The New York City investment sales market last year was, indeed, a memorable one. While the final statistics won’t be available for another couple of weeks, there are some things that are very clear about the results.
Large transactions made a strong comeback as their numbers rose to levels that were several times larger than we saw in 2012. The dollar volume of sales will end up with a positive surprise, and the number of properties sold will be almost exactly what we projected it would be last January. As soon as those numbers are finalized, I will report them in this column.
A trend that was very obvious in 2013 was that the extraordinarily low interest rate environment caused cap rate compression to an extent that frustrated many of the investors in the marketplace. The desire to find yield led investors to seek transactions outside of their typical comfort zones. This resulted in buyers increasingly looking at properties in the outer boroughs (in fact, we believe a greater percentage of properties sold citywide took place outside Manhattan than in any other year in history), as yields were slightly better there. The chase for yield also drove many—typically, nondevelopers—into the land market, which drove up both the number of development sites sold and exerted tremendous upward pressure on land prices with values in all neighborhoods surpassing their previous record highs, some by surprising amounts.
The number of buyers in the marketplace also rose to seemingly record levels. We have never tracked how many buyers are looking at any particular time, but we did see our active investor list grow by 37 percent from January to December of last year. The overwhelming majority of new buyers were from outside the United States or have been active in real estate markets around the country but not in the New York metro area. For this reason, over the last several months, we have been telling sellers who retain us exclusively to market their properties that there is a better than 50 percent chance that the buyer of their property will be someone we—and they—have never heard of or don’t know very well. This is probably the most important reason why property should not be sold in an “off-market” fashion today and should be widely distributed to the broadest possible audience.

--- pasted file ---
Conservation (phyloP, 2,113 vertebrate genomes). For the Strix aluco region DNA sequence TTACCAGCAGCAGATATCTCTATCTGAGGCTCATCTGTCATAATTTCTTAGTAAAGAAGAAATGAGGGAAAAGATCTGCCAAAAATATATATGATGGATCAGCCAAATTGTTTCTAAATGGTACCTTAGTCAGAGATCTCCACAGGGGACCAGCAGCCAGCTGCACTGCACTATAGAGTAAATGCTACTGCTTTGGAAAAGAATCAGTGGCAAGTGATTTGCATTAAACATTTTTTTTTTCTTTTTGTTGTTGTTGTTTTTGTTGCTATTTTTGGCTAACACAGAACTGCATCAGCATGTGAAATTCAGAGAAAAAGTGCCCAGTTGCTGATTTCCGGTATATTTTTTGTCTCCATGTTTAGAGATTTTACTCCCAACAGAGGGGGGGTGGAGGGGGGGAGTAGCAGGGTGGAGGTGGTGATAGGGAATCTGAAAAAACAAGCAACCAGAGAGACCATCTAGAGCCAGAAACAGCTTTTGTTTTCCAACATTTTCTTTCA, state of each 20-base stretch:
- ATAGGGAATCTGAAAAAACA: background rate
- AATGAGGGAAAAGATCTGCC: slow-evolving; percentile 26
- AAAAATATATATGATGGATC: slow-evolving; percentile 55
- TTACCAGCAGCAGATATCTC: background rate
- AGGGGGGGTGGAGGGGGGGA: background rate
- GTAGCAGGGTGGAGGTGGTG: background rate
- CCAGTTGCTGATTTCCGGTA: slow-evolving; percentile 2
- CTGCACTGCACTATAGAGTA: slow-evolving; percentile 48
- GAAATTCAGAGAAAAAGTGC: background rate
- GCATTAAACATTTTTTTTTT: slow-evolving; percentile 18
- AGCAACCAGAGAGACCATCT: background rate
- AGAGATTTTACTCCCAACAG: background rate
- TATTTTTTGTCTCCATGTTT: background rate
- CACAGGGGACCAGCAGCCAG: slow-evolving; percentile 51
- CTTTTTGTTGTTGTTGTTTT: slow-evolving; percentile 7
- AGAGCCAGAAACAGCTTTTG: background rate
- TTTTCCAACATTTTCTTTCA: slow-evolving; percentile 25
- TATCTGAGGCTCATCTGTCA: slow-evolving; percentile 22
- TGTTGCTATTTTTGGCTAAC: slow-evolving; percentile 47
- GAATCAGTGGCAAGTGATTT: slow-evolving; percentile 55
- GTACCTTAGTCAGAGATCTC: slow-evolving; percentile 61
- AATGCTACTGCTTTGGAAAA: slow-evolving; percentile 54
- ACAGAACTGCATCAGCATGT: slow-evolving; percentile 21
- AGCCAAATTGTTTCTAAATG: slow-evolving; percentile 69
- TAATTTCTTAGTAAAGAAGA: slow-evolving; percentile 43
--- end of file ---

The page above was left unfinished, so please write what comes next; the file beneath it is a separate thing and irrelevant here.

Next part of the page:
Another very tangible trend seen last year were the scores of investors complaining about the market being too hot and prices not making any sense. This caused them to sit on the sidelines and wait for the next recession. All of this chatter is eerily reminiscent of what investors were saying over and over again in 1998. At that point, we were five years into a recovery. I vividly remember being at a Community Housing Improvement Program event—CHIP is a great organization that advocates for multifamily property owners on a host of issues surrounding rent regulations—and more than half the attendees told me they had raised significant funds to invest in properties but that they were going to wait until the next downturn, because “insane” prices were seven times the rent (the same properties were selling for just three or four times the rent five or six years earlier).
In retrospect, the market was just poised to take off, and values actually continued to rise for another 10 years (the recession in the early ’90s resulted in a slowdown in the number of transactions but not a reduction in property value). Those who sat on the sidelines kicked themselves for not buying during this time when fortunes were made.
So where are we today? From what I have read and heard thus far, most pundits seem to believe 2014 will be “more of the same” compared with last year. I disagree. I believe this year will be a record year in many ways. I believe both the dollar volume of sales and the number of properties sold this year will set all-time records and surpass the $62 billion and 5,018 properties sold in 2007. I also believe that property values will continue to rise to even higher levels this year as the supply/demand imbalance continues to widen.
There are several reasons why this is a projection I’m very comfortable to make. I will review all of these reasons, which include history, trends, economics and politics, at the Massey Knakal press conference later this month and then will write about those reasons in detail in this column.
But one thing is certain: If you are a sales broker or someone who makes a living based on transaction volume, put off those vacations you have planned for this year, put your space helmets on, and hunker down. It will be a real estate sales market for the ages.